Please use this identifier to cite or link to this item: http://hdl.handle.net/1946/34937
The Norse who settled Greenland mostly did so in two principal regions, referred to as the Eastern Settlement and the Western Settlement. While written sources provide a narrative about the beginning of the colonization, very few sites have been identified and confirmed as having been settled in the landnám period, broadly defined here as the period 950 to 1050 AD through archaeological excavations. With the application of modern techniques, namely radiocarbon dating, absolute data is now available for some of them. This thesis presents 25 sites, 21 from the Eastern settlement and 4 from the Western settlement, where radiocarbon samples indicate early settlement. The aim is to illustrate how limited the evidence is about the beginning of settlement in Greenland and how little is known for certain about the late Viking Age in this area.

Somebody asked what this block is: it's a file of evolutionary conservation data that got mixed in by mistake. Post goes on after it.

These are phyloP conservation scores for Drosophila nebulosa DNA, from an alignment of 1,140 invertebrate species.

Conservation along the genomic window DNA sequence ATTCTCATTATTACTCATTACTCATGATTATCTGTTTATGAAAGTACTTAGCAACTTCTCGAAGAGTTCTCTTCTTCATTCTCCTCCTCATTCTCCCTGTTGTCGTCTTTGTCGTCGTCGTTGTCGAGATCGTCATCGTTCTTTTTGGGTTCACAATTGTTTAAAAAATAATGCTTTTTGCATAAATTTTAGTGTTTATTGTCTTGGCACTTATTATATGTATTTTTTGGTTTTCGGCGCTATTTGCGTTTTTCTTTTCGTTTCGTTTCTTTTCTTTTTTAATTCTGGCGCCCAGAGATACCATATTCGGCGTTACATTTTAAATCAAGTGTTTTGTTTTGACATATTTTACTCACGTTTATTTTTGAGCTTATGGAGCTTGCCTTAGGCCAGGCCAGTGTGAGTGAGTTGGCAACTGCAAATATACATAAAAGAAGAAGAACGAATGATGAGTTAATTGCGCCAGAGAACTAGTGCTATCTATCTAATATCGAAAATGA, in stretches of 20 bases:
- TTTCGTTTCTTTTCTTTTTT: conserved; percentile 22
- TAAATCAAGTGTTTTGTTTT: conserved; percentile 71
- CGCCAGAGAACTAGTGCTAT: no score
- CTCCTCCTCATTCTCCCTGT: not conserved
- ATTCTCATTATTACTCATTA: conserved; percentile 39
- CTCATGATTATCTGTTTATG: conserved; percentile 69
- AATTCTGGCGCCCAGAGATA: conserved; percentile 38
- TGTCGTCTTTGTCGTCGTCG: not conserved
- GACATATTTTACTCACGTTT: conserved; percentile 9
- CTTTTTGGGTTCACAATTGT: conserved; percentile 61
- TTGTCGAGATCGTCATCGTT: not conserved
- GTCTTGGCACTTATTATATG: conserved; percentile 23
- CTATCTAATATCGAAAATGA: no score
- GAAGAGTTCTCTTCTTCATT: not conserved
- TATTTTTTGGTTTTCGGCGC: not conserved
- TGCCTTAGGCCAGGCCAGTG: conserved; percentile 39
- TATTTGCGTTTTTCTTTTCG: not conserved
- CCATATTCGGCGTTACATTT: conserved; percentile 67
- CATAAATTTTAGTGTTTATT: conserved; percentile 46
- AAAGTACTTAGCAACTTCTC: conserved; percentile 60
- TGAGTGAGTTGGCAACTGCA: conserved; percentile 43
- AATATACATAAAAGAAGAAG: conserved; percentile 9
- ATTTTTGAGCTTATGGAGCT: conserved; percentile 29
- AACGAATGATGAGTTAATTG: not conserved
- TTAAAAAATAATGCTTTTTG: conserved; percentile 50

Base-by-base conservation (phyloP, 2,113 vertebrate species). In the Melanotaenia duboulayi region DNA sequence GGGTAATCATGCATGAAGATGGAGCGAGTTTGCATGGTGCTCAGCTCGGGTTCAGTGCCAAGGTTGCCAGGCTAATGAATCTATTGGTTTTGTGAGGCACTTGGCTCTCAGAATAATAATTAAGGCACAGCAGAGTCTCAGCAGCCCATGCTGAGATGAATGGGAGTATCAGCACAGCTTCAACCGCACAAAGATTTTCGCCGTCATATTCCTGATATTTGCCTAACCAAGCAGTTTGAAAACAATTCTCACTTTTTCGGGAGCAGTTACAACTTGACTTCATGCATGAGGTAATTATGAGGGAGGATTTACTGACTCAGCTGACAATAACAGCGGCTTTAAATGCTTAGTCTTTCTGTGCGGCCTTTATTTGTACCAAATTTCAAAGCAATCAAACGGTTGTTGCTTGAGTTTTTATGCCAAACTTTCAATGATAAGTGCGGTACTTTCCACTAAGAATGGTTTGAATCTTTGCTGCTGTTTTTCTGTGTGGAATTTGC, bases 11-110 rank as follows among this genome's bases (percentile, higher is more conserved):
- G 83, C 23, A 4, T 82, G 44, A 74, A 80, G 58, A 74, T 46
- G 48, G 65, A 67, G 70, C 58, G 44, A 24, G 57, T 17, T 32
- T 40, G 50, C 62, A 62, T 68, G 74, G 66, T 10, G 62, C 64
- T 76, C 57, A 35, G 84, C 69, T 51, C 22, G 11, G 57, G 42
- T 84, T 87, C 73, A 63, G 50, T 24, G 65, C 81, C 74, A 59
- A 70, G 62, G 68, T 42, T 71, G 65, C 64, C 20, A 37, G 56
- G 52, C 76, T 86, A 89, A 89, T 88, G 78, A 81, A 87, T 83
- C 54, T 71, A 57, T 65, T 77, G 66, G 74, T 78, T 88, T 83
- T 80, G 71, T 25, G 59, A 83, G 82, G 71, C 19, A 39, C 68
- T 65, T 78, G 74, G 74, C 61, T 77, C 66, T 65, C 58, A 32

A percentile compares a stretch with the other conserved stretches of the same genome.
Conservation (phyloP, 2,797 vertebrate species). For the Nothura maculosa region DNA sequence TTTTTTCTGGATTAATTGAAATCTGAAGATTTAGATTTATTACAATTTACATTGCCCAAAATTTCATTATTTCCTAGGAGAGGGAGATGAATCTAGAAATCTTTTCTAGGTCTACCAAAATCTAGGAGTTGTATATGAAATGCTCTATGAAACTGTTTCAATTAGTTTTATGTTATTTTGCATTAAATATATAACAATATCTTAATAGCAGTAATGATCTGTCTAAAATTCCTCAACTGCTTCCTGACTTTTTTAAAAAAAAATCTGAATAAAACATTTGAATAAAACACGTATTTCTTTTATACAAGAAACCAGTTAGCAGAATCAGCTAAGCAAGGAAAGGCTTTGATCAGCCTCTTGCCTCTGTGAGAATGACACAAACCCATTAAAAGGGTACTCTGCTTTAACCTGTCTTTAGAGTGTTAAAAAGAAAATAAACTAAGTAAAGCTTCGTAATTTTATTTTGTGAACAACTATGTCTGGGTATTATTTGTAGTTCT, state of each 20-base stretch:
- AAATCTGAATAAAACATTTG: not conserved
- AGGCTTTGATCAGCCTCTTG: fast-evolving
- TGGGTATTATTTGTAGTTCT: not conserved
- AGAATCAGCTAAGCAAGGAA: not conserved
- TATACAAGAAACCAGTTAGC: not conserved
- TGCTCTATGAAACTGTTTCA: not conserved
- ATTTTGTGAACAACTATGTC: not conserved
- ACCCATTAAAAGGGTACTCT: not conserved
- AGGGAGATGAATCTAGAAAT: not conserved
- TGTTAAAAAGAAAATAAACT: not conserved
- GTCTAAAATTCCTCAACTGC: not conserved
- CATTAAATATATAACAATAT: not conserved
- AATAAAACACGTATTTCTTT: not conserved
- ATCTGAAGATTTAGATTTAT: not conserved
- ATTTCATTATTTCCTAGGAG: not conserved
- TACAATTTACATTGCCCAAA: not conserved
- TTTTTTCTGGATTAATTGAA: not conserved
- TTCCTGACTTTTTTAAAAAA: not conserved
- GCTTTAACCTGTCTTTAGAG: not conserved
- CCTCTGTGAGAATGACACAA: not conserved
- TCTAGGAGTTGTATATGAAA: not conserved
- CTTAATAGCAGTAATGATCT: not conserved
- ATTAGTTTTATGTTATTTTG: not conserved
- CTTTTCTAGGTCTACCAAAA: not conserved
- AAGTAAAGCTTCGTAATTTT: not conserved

|Archaeological evidence for the beginning of the Norse colony in Greenland.pdf||1.28 MB||Open||Complete Text||View/Open|
|Declaration of access.pdf||39.29 kB||Locked||Declaration of Access|